Sudan: A Tribute To An Icon

The last male northern white rhino and most eligible bachelor.

Sudan at Ol Pejeta by Jan StejskalNational Museums of Kenya

The last male standing and the most eligible bachelor

These are some of the affectionate epithets that were bestowed on Sudan over the years. Born in the wild in 1973, Sudan has subsequently evolved into a legend – in part due to his status as the last male member of a rhino subspecies. This is his story.

Sudan by Glyn EdmundsNational Museums of Kenya

The early years
Sudan was born in Sudan in 1973. He lived in the wild till he turned three years old. He was, along five other northern white rhinos, captured and taken to Dvůr Králové Zoo in the Czech Republic.

Sudan at Ol Pejeta by Jan Stejskal.National Museums of Kenya

From Europe to Africa
Sudan lived at Dvůr Králové Zoo until December 2009 when he was relocated to Ol Pejeta Conservancy together with three other northern white rhinos – Suni (deceased), Najin and Fatu.

The move was prompted by the fact that northern white rhinos had been declared extinct in the wild in 2009. It was thought that a more natural habitat would overcome the rhinos’ reluctance to breed in captivity and thereby ensure the continued existence of this subspecies.

Sudan and Horse by Jonathan CookNational Museums of Kenya

The last male standing
The deaths of Suni and Angalifu in 2014 – two of the three remaining males – suddenly brought the impending end to this magnificent species of animal to everyone’s attention. This left Sudan in an extraordinary position - the last male of his species.

Sudan and Nabire mating in Safari Park Dvur Kralove by Tomas HajnysNational Museums of Kenya

The legacy of the white northern rhinos
All hope for the future hinged on him – but, sadly, in 2015 after a series of tests, it became clear that his days of youthful vigour were behind him. Only two calves are known to have been fathered by Sudan.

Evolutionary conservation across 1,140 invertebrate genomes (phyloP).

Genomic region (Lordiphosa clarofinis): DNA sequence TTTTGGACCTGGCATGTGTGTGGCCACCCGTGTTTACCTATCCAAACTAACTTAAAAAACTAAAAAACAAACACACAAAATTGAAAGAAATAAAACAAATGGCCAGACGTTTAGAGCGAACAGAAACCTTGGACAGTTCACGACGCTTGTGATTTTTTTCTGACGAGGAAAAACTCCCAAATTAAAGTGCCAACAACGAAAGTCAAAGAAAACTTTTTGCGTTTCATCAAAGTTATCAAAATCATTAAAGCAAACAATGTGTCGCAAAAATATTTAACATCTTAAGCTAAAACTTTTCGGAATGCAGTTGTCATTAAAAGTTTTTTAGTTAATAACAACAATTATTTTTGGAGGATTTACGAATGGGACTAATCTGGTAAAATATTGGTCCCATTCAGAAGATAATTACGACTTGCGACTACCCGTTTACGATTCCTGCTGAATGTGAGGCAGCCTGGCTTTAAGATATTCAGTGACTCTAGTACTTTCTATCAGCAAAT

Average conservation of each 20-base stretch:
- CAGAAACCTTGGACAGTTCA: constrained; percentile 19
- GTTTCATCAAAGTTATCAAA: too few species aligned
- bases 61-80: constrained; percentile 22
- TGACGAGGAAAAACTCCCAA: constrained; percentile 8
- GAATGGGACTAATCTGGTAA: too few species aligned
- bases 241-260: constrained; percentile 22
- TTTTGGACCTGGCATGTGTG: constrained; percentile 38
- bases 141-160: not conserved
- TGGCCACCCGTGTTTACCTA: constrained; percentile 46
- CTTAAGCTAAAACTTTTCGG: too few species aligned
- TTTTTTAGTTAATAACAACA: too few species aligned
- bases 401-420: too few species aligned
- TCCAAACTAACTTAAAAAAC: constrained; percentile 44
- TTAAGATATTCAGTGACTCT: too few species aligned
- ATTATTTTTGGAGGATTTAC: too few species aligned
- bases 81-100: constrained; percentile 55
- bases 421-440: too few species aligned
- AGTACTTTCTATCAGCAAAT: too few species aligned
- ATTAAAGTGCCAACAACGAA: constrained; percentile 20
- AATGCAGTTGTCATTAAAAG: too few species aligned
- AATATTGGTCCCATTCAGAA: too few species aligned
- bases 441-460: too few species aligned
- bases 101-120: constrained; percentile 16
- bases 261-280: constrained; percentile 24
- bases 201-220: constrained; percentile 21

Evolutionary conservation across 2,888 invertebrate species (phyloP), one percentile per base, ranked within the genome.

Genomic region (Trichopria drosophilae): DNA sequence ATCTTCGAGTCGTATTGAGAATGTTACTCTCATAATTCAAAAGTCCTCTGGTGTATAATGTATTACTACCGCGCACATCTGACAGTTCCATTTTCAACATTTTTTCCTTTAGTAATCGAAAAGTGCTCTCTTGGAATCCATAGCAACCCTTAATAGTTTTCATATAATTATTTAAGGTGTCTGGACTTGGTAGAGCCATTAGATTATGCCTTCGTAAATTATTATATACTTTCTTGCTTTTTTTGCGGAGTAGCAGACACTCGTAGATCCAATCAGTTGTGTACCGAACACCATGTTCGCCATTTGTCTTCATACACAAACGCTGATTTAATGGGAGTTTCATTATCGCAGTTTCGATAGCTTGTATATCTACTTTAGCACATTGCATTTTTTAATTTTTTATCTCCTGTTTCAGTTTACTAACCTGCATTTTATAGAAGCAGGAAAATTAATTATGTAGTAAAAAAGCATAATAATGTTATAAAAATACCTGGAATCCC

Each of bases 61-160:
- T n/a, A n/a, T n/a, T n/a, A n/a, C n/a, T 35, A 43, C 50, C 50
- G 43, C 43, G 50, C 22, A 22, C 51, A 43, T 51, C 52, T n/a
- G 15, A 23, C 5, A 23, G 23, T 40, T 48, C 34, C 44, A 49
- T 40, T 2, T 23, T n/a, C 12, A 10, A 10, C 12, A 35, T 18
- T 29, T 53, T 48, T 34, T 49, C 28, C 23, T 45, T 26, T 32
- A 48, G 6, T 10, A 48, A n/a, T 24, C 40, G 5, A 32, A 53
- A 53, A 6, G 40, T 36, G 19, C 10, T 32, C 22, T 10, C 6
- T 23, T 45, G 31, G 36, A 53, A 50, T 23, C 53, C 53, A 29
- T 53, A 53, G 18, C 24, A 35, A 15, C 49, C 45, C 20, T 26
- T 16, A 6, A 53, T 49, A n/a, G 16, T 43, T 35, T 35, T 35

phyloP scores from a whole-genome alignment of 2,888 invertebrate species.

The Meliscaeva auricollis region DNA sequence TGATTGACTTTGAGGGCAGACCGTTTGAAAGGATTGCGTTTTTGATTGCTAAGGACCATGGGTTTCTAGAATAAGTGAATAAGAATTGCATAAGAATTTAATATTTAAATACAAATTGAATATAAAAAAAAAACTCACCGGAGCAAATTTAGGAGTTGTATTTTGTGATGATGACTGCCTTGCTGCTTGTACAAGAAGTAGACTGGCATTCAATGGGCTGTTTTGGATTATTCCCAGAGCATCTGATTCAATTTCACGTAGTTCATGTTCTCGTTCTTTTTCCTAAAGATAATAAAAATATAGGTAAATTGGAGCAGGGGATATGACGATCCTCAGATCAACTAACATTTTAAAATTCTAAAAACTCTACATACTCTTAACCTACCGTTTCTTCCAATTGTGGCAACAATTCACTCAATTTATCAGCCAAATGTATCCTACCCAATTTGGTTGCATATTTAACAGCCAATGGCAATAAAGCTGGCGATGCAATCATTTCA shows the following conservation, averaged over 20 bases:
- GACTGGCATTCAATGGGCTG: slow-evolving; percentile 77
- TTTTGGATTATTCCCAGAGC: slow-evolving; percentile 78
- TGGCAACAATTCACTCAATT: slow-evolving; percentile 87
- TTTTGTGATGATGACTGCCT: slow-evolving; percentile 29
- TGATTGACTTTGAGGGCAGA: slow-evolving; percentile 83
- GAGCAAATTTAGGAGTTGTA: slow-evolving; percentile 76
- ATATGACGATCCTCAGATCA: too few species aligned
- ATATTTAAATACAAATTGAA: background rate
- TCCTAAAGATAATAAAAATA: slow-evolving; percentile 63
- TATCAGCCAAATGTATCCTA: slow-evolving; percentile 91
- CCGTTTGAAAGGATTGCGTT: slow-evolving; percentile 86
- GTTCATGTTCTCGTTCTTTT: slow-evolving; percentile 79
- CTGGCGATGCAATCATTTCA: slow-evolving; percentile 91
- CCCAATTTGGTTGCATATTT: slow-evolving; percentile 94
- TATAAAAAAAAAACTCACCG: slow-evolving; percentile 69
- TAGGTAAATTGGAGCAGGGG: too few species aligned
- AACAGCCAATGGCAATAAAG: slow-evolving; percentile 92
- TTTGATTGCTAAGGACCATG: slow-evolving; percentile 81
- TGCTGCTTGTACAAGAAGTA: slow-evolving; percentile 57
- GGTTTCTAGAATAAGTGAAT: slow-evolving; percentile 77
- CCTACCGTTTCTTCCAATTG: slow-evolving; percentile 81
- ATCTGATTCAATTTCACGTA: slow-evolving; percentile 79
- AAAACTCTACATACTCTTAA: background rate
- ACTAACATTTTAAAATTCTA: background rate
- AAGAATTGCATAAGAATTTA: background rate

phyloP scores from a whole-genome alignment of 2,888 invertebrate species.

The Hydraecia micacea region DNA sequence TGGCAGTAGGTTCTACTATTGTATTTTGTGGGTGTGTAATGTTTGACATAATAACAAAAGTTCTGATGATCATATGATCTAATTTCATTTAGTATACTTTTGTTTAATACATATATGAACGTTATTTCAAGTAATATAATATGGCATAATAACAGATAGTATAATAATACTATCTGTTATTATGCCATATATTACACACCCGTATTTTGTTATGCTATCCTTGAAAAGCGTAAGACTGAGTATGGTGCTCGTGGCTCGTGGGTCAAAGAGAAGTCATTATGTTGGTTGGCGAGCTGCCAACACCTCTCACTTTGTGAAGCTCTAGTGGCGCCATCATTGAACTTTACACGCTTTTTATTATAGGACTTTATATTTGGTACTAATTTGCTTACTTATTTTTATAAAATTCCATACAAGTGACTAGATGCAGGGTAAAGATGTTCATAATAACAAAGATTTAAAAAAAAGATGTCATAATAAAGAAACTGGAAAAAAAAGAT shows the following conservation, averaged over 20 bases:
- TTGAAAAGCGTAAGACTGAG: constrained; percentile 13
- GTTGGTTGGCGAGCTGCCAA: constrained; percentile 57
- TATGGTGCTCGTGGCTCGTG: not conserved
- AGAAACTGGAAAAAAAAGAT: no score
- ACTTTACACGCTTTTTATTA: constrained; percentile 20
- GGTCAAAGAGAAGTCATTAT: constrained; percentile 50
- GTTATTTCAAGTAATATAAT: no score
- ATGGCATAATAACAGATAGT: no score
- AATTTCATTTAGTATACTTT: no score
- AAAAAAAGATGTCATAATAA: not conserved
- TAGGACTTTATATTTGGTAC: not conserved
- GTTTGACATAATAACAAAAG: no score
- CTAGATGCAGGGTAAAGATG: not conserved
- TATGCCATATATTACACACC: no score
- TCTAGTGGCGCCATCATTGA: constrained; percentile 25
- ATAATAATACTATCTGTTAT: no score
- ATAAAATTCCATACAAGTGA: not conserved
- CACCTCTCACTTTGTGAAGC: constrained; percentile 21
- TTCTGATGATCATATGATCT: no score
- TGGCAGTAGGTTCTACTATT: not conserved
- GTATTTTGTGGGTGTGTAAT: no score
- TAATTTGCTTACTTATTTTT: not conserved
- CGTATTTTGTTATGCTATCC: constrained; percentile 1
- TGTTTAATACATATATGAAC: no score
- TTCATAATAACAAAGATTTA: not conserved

In any case, the females didn’t seem very keen on him in his old age, to the extent that they had eventually to be kept in separate paddocks. It became clear that any chance of further procreation was decreasing with every year. After all, in human years, he would today be approximately 90 years old.

Sudan by James MwendaNational Museums of Kenya

The most eligible bachelor in the world
In April 2017, Sudan made headlines as the most ‘eligible bachelor in the world’, when Tinder, Ol Pejeta Conservancy and Ogilvy Africa, featured him on the dating app as part of a huge fundraising campaign. They were able to raise US$85,000, which helped enormously in the effort to support rhino IVF and rehabilitation.

Tourism CS Najib Balala and Sudan by James MwendaNational Museums of Kenya

Sudan's legacy
Despite his later inability to breed, there is no denying that he now goes down as the most prolific rhino ambassador in history. Sudan’s story has been chronicled in movies, documentaries, news feature segments and innumerable other media platforms.

Sudan and Zacharia Mutai by Benjamin SotoNational Museums of Kenya

Loved by the world
Even before Sudan made his debut on Tinder, this gentle unassuming creature was beloved by the thousands of visitors who trooped from all over the world to meet him.

Presidents, business leaders, conservationists, sports and media personalities and excited schoolchildren had a transformative experience after meeting him. He was the subject of numerous sculptures, art exhibitions, school projects and even tattoos; all of these being great tributes to the last male standing.

Sudan by Glyn EdmundsNational Museums of Kenya

Sudan's contribution to science